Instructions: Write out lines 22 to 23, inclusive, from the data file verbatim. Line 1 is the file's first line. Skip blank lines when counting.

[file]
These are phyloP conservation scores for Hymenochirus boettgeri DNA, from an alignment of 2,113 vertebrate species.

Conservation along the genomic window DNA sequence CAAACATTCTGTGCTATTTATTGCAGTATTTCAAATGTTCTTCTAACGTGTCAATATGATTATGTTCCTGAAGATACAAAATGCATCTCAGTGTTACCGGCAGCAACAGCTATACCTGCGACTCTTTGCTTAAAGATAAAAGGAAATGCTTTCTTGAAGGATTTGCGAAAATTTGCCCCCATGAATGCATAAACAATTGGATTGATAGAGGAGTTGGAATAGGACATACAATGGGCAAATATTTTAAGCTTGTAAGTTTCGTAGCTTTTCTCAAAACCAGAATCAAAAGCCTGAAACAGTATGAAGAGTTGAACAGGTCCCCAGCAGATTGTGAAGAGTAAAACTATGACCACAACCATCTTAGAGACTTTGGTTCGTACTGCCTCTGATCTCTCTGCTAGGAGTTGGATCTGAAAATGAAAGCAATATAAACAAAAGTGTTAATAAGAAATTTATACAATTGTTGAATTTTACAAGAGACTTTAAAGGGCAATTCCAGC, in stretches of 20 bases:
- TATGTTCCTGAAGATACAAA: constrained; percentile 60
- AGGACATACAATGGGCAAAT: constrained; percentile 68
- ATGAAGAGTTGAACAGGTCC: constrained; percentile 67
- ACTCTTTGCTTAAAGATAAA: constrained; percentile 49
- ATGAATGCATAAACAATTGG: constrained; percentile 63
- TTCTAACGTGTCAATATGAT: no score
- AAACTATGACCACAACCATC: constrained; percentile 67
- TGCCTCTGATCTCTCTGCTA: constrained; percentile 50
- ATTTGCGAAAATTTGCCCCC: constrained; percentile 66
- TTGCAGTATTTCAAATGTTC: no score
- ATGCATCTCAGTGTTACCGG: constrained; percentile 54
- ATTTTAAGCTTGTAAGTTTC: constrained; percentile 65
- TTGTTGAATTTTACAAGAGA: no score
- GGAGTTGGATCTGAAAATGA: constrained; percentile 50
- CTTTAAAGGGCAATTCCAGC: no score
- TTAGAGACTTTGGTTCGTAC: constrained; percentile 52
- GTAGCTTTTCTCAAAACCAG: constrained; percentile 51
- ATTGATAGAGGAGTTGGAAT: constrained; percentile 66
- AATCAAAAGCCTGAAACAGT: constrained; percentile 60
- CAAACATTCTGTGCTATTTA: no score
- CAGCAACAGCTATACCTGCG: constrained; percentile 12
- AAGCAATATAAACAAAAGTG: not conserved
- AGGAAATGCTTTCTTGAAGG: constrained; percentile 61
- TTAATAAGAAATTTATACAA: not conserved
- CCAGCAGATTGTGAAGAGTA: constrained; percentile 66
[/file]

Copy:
- CAAACATTCTGTGCTATTTA: no score
- CAGCAACAGCTATACCTGCG: constrained; percentile 12